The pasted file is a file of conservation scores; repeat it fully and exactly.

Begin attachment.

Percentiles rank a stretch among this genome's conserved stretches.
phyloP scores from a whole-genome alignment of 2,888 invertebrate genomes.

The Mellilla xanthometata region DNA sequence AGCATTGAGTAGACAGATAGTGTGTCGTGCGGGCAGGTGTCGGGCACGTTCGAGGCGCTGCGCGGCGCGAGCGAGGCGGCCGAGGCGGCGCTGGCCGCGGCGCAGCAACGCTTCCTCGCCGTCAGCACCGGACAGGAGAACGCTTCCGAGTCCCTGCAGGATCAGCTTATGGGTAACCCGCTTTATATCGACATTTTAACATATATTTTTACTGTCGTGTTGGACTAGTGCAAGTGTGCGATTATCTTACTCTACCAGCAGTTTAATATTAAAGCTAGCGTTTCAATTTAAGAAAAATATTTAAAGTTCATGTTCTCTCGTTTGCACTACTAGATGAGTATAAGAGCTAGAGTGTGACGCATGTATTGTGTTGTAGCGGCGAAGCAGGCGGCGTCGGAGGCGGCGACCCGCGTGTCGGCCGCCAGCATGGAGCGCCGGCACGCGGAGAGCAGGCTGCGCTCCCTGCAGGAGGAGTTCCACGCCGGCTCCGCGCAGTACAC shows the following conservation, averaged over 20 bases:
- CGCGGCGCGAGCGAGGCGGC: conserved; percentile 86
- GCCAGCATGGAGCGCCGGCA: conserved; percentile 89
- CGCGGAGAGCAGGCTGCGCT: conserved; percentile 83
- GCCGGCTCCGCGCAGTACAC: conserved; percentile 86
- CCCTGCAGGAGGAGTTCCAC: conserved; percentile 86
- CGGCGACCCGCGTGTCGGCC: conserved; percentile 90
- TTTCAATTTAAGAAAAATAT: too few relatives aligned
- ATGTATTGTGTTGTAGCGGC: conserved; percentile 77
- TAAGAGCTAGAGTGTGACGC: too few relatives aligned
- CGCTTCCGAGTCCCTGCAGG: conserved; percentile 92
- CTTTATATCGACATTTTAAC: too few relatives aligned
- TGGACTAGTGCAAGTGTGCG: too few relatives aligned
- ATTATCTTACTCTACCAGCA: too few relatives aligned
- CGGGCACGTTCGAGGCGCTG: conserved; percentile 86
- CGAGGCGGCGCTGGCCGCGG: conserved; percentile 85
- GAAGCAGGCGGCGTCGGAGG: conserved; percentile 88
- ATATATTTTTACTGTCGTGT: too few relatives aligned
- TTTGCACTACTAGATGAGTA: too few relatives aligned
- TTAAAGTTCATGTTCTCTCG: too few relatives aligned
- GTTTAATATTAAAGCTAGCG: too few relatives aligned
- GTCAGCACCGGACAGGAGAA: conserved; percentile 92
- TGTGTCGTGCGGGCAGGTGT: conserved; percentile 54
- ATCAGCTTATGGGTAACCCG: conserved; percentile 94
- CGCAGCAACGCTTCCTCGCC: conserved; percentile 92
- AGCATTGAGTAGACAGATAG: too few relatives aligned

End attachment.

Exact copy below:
Percentiles rank a stretch among this genome's conserved stretches.
phyloP scores from a whole-genome alignment of 2,888 invertebrate genomes.

The Mellilla xanthometata region DNA sequence AGCATTGAGTAGACAGATAGTGTGTCGTGCGGGCAGGTGTCGGGCACGTTCGAGGCGCTGCGCGGCGCGAGCGAGGCGGCCGAGGCGGCGCTGGCCGCGGCGCAGCAACGCTTCCTCGCCGTCAGCACCGGACAGGAGAACGCTTCCGAGTCCCTGCAGGATCAGCTTATGGGTAACCCGCTTTATATCGACATTTTAACATATATTTTTACTGTCGTGTTGGACTAGTGCAAGTGTGCGATTATCTTACTCTACCAGCAGTTTAATATTAAAGCTAGCGTTTCAATTTAAGAAAAATATTTAAAGTTCATGTTCTCTCGTTTGCACTACTAGATGAGTATAAGAGCTAGAGTGTGACGCATGTATTGTGTTGTAGCGGCGAAGCAGGCGGCGTCGGAGGCGGCGACCCGCGTGTCGGCCGCCAGCATGGAGCGCCGGCACGCGGAGAGCAGGCTGCGCTCCCTGCAGGAGGAGTTCCACGCCGGCTCCGCGCAGTACAC shows the following conservation, averaged over 20 bases:
- CGCGGCGCGAGCGAGGCGGC: conserved; percentile 86
- GCCAGCATGGAGCGCCGGCA: conserved; percentile 89
- CGCGGAGAGCAGGCTGCGCT: conserved; percentile 83
- GCCGGCTCCGCGCAGTACAC: conserved; percentile 86
- CCCTGCAGGAGGAGTTCCAC: conserved; percentile 86
- CGGCGACCCGCGTGTCGGCC: conserved; percentile 90
- TTTCAATTTAAGAAAAATAT: too few relatives aligned
- ATGTATTGTGTTGTAGCGGC: conserved; percentile 77
- TAAGAGCTAGAGTGTGACGC: too few relatives aligned
- CGCTTCCGAGTCCCTGCAGG: conserved; percentile 92
- CTTTATATCGACATTTTAAC: too few relatives aligned
- TGGACTAGTGCAAGTGTGCG: too few relatives aligned
- ATTATCTTACTCTACCAGCA: too few relatives aligned
- CGGGCACGTTCGAGGCGCTG: conserved; percentile 86
- CGAGGCGGCGCTGGCCGCGG: conserved; percentile 85
- GAAGCAGGCGGCGTCGGAGG: conserved; percentile 88
- ATATATTTTTACTGTCGTGT: too few relatives aligned
- TTTGCACTACTAGATGAGTA: too few relatives aligned
- TTAAAGTTCATGTTCTCTCG: too few relatives aligned
- GTTTAATATTAAAGCTAGCG: too few relatives aligned
- GTCAGCACCGGACAGGAGAA: conserved; percentile 92
- TGTGTCGTGCGGGCAGGTGT: conserved; percentile 54
- ATCAGCTTATGGGTAACCCG: conserved; percentile 94
- CGCAGCAACGCTTCCTCGCC: conserved; percentile 92
- AGCATTGAGTAGACAGATAG: too few relatives aligned